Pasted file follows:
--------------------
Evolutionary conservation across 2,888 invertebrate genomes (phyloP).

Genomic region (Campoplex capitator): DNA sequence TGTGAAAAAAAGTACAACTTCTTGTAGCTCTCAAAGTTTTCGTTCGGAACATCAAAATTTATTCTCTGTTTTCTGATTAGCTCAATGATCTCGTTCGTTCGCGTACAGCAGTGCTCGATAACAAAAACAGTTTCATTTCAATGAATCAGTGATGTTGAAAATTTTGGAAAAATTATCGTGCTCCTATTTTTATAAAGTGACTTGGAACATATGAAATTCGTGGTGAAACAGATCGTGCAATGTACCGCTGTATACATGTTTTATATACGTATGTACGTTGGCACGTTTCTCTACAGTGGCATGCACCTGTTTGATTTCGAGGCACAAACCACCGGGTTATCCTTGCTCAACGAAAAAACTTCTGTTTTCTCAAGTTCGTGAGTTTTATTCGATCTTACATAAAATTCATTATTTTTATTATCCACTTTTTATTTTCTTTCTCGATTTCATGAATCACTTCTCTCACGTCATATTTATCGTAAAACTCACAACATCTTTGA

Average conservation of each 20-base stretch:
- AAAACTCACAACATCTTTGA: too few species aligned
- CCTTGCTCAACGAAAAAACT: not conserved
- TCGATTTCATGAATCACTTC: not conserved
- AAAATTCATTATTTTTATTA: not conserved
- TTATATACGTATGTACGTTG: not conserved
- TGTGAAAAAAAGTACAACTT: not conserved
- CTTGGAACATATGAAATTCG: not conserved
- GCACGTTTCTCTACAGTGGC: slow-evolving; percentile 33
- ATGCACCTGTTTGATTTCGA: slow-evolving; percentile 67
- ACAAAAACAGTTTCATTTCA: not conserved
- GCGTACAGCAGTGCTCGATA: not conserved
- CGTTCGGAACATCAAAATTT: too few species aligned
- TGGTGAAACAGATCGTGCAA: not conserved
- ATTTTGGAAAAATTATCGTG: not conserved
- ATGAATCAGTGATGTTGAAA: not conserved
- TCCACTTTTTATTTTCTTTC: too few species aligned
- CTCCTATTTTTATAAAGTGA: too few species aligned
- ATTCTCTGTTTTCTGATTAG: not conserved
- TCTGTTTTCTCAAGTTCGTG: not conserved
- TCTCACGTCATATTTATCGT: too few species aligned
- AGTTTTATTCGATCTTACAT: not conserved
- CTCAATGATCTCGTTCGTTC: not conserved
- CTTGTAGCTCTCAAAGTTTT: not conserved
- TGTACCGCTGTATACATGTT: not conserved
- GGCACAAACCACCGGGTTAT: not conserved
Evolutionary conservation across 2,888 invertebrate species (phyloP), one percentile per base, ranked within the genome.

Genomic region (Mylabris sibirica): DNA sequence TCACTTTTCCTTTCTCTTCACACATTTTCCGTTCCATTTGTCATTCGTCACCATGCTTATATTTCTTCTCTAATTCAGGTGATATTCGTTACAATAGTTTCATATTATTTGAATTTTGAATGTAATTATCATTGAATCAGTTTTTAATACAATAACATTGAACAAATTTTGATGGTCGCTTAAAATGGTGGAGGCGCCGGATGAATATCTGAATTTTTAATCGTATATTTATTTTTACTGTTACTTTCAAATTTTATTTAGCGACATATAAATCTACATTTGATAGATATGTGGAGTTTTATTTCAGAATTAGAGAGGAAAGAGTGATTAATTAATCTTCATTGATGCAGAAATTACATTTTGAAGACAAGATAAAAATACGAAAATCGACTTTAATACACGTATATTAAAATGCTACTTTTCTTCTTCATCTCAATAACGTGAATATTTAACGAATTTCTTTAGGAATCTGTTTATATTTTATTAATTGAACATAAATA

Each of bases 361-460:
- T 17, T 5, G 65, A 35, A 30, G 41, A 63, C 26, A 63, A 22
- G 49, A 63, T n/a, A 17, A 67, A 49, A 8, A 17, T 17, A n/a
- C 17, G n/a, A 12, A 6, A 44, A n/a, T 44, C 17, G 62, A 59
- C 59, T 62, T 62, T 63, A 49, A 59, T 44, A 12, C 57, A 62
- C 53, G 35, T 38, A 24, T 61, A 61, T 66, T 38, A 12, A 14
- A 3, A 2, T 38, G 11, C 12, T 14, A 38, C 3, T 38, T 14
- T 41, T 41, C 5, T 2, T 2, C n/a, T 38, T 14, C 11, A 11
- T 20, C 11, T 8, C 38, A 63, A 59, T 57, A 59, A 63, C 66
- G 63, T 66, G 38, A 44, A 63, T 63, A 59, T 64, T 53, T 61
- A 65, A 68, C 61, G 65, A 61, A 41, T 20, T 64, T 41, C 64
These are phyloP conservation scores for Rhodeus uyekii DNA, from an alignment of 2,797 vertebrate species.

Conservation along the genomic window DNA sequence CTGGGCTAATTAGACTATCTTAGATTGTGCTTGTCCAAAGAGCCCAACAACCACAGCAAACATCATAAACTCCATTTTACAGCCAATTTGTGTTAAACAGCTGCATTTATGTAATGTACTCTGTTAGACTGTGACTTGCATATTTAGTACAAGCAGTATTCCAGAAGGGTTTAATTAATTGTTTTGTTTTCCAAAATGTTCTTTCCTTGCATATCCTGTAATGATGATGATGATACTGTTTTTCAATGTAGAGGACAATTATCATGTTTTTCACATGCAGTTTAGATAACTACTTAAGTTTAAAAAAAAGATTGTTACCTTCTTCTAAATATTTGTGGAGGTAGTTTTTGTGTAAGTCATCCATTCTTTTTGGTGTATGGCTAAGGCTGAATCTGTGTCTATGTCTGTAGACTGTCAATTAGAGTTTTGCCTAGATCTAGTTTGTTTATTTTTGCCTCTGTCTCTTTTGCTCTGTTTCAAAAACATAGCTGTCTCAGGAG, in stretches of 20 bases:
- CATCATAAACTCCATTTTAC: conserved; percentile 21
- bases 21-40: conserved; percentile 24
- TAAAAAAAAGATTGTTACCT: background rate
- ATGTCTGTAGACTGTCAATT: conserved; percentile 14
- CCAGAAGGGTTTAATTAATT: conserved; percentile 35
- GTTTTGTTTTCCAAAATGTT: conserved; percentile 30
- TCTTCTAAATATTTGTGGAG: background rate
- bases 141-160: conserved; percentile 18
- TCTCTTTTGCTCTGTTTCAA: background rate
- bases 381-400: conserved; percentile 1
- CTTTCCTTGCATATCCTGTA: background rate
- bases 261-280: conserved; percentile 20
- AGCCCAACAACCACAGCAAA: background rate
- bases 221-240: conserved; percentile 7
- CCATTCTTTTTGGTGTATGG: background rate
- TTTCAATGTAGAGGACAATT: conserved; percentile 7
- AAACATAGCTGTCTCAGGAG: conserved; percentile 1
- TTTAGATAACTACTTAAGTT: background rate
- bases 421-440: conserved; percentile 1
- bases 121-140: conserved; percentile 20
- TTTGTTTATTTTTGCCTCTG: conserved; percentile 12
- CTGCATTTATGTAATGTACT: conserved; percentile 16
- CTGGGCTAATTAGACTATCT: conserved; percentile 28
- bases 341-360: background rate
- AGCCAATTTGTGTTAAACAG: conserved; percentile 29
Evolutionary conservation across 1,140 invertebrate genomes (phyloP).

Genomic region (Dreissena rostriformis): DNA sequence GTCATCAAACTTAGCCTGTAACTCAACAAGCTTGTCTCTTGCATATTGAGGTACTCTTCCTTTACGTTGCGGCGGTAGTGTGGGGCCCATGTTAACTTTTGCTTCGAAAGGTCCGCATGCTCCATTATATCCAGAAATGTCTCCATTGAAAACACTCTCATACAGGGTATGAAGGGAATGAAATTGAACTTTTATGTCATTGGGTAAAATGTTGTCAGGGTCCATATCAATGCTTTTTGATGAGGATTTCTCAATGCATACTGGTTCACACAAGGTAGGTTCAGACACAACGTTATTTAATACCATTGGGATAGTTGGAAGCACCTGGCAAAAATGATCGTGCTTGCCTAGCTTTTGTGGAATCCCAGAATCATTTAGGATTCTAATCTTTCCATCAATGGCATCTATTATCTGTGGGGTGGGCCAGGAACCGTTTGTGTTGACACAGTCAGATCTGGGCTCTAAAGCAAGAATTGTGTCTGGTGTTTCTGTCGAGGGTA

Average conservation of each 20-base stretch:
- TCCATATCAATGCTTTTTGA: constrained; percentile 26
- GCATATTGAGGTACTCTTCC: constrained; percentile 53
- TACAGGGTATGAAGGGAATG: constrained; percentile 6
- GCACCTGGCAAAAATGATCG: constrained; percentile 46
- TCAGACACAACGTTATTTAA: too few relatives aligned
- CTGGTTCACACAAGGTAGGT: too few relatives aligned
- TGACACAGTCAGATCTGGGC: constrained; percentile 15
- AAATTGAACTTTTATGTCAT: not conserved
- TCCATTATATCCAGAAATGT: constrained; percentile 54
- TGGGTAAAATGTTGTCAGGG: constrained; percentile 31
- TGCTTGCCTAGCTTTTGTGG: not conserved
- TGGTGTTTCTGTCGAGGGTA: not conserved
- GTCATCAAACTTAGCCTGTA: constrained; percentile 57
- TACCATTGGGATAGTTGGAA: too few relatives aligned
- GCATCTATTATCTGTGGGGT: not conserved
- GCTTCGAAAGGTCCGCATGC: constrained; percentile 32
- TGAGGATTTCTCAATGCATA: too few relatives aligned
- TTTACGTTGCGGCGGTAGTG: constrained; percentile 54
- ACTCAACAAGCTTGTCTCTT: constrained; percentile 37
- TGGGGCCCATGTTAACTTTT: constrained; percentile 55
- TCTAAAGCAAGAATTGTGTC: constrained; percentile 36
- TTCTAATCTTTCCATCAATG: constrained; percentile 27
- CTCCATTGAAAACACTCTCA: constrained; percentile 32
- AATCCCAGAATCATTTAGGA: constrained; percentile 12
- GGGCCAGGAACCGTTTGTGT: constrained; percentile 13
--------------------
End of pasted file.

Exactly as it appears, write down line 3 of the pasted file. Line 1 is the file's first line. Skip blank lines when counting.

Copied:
Average conservation of each 20-base stretch: